man who believed that reality star Kylie Jenner told him to murder three people was sentenced to life in prison on Thursday.
Marvin Magallanes, 31, was convicted on August 25 of stabbing two transients to death in Anaheim, California, then strangling his cellmate. Orange County Superior Court Judge Kimberly Menninger sentenced him to two consecutive terms of life without parole as well as 17 years to life in prison, City News Service reported.
Onosai Tavita, 52, was sleeping behind a restaurant in October 2016 when Magallanes stabbed him 11 times, four of them fatal. Sabah Alsaad, 49, was similarly sleeping on a bus bench when he was killed with a kitchen knife in January 2017.
While Magallanes was awaiting trial in jail, he killed his 27-year-old cellmate, Danny Pham, in July 2017. Pham was just about to be released on a joyriding conviction.
Magallanes has been diagnosed with schizophrenia. His attorney, Michael Hill of the Orange County Public Defender’s Office, said during the trial that mental illness made him believe Jenner was directing him to commit the heinous crimes.
Hill said that his client believed he was in a relationship with Jenner, who “told him” that someone else was trying to “steal his life,” which he could only prevent through murder. A jail guard described Magallanes as having a “split personality,” while family members said he had delusions of communicating with Jenner online.
His family also said that psychiatric issues began when he split up with his high school girlfriend, who was the mother of his child.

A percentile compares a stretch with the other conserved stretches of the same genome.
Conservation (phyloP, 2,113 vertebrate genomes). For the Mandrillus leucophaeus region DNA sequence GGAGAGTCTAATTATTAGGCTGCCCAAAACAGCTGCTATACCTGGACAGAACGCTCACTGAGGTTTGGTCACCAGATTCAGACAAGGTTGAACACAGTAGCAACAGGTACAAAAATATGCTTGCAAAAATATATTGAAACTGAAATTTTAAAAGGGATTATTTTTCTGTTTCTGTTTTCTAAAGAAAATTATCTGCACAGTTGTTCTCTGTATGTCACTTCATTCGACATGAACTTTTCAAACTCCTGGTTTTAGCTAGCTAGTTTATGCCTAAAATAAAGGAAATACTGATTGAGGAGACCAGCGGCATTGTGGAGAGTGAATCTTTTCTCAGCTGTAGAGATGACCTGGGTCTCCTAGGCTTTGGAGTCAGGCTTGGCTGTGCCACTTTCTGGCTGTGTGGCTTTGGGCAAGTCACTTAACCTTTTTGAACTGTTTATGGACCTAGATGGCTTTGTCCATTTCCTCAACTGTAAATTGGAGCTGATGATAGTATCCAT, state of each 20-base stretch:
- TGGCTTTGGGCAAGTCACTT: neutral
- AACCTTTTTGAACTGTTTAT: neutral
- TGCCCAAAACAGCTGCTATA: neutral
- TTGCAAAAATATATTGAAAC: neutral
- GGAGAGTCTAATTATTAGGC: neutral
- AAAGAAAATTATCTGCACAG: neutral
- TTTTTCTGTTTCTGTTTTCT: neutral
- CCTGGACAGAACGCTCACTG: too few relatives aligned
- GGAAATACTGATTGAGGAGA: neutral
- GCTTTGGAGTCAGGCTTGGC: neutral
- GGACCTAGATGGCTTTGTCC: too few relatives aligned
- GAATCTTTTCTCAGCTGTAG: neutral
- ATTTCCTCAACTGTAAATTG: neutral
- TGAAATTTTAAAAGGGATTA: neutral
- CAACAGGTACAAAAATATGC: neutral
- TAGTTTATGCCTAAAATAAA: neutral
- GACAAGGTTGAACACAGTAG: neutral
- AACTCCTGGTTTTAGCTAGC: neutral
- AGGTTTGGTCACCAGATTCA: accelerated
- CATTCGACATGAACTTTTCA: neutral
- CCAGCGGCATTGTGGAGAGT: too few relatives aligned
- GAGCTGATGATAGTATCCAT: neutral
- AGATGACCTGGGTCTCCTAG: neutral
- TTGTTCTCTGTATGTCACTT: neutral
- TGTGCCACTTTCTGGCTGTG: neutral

Magallanes previously drove to Jenner’s home in March and April 2016, telling security guards he was there to see her. When he was denied entry, he tried to drive through a security gate. He later pleaded no contest to misdemeanor vandalism and was sentenced to 10 days in jail.
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What Is Celebrity Worship Syndrome?
Celebrity worship syndrome—or an obsessive fascination with a famous person—has been associated with mental health problems including symptoms of depression, anxiety, dissociation and body image issues, according to a 2018 study in the Journal of Behavioral Addictions.
Researchers have defined the spectrum of celebrity worship on three levels: the entertainment-social dimension, which involves a low level of obsession and an enthusiasm to share it with others; the intense-personal dimension, representing intense and compulsive feelings toward the celebrity; and finally, the borderline-pathological dimension.
People who fall into the third category report that if their admired celebrity asked them to do something illegal as a favor, they would do it. This level of obsession has been linked to narcissism, psychoticism and tendencies toward criminal behaviors and addiction.
Other Incidents of Obsessive Fixations With Celebrities
Obsessive fixations with celebrities have led to several high-profile crimes. John Hinckley Jr., who attempted to assassinate Ronald Reagan in 1981, said he was trying to impress actress Jodi Foster. In 1989, 21-year-old actress Rebecca Schaeffer was shot and killed in her home by an obsessed fan who had been stalking her. Meanwhile, John Lennon’s murderer Mark Chapman was a former fan of the singer and obsessed with J.D. Salinger’s The Catcher in the Rye.